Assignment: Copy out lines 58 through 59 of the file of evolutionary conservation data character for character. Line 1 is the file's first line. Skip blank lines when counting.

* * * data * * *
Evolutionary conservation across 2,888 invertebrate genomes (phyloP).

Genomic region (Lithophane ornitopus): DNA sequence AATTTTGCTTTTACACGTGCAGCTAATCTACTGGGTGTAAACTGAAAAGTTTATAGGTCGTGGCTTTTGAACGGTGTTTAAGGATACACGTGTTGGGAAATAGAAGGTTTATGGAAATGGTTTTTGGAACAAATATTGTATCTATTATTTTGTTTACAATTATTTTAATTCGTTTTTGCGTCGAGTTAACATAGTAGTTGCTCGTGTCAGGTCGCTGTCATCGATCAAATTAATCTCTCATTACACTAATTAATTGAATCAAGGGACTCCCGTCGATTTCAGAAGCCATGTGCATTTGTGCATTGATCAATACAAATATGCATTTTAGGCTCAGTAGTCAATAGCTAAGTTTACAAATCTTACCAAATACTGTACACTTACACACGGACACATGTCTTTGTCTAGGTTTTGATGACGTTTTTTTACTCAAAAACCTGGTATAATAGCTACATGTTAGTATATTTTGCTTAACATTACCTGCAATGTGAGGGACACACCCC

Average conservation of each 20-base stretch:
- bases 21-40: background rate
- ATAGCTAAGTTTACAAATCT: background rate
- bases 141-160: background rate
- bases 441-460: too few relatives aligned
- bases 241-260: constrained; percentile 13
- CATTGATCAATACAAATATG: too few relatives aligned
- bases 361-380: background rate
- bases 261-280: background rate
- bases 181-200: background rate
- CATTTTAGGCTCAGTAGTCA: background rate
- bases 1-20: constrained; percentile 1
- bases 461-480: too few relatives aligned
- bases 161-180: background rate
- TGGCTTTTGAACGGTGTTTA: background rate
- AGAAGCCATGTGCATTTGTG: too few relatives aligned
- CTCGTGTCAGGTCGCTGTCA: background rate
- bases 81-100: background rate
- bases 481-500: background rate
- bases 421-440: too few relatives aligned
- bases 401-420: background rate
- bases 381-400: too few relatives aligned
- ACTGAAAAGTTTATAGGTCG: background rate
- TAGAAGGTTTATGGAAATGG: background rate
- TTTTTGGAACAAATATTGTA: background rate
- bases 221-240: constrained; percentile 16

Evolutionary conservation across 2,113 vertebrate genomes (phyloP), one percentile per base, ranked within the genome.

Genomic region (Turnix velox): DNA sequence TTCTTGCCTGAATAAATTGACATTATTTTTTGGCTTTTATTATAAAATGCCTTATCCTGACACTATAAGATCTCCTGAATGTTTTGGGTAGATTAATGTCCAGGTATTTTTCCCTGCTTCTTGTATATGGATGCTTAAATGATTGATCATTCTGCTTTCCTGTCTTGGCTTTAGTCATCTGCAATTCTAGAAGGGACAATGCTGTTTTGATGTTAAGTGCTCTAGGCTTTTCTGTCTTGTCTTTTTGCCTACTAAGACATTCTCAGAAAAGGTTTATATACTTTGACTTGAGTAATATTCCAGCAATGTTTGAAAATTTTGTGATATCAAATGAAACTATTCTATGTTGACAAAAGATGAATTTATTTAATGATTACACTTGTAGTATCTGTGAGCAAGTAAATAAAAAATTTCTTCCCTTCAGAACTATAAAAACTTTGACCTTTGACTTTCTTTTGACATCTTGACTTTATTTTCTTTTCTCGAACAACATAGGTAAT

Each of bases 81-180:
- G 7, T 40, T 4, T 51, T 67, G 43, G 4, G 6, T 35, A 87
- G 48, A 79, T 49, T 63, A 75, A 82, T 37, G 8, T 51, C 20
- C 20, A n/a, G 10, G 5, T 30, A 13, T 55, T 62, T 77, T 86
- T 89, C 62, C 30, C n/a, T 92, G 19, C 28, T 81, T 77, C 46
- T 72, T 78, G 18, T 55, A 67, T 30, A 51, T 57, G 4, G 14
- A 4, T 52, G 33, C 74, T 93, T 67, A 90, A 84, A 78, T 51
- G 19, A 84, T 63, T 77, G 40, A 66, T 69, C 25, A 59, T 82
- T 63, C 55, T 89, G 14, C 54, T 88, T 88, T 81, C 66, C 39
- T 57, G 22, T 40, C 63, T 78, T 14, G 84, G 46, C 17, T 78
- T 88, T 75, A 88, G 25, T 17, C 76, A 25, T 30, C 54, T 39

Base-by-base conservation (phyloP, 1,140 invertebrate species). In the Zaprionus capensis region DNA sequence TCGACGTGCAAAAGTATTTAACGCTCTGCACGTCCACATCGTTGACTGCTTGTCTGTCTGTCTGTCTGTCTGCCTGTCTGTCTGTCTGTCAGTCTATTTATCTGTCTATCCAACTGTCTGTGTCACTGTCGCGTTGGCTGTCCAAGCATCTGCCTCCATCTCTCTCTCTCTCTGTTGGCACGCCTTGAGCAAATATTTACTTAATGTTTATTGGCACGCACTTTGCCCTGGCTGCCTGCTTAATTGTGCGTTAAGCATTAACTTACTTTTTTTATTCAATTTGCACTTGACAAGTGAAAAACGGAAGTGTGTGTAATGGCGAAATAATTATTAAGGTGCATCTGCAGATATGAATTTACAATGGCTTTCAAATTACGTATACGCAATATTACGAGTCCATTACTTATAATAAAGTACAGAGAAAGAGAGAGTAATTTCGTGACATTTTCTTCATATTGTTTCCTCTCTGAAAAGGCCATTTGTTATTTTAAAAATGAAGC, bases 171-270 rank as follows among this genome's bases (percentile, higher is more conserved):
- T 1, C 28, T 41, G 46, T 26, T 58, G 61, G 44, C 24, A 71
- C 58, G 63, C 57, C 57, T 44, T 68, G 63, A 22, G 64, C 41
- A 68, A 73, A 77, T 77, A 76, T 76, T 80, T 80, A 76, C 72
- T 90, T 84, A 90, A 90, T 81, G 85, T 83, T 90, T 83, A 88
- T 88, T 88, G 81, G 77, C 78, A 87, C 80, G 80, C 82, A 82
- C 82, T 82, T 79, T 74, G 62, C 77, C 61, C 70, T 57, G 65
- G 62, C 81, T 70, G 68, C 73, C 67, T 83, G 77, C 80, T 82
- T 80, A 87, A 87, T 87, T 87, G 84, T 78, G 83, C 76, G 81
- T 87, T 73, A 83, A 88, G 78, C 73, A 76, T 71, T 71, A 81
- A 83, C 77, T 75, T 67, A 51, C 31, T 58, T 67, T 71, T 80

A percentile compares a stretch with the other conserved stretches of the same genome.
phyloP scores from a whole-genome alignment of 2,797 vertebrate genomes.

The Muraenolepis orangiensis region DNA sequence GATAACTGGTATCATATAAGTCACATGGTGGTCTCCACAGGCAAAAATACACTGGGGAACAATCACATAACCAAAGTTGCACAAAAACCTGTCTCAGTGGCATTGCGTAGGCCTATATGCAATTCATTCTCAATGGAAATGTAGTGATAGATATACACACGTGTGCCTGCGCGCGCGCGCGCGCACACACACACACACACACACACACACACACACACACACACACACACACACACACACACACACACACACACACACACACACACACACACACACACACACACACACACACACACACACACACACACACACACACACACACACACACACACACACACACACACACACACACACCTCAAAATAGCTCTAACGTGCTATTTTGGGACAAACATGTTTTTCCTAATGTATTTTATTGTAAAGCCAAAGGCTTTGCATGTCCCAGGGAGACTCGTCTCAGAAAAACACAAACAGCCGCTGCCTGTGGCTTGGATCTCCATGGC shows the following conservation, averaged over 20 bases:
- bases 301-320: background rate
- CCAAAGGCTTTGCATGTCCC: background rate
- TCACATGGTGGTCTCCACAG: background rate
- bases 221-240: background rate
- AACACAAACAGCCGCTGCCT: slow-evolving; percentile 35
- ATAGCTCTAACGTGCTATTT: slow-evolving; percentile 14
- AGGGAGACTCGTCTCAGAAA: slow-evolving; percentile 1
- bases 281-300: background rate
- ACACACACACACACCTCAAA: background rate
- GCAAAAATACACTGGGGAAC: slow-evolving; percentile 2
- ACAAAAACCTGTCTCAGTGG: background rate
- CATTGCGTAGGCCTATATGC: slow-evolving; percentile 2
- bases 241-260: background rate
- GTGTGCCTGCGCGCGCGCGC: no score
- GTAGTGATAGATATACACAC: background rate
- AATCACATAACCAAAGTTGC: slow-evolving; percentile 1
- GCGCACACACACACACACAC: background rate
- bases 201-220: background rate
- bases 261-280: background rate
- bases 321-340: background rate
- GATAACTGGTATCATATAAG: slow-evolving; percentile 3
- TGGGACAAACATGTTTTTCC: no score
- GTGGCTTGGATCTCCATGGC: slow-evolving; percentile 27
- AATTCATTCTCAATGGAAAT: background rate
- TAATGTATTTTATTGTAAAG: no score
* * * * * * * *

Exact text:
- TCACATGGTGGTCTCCACAG: background rate
- bases 221-240: background rate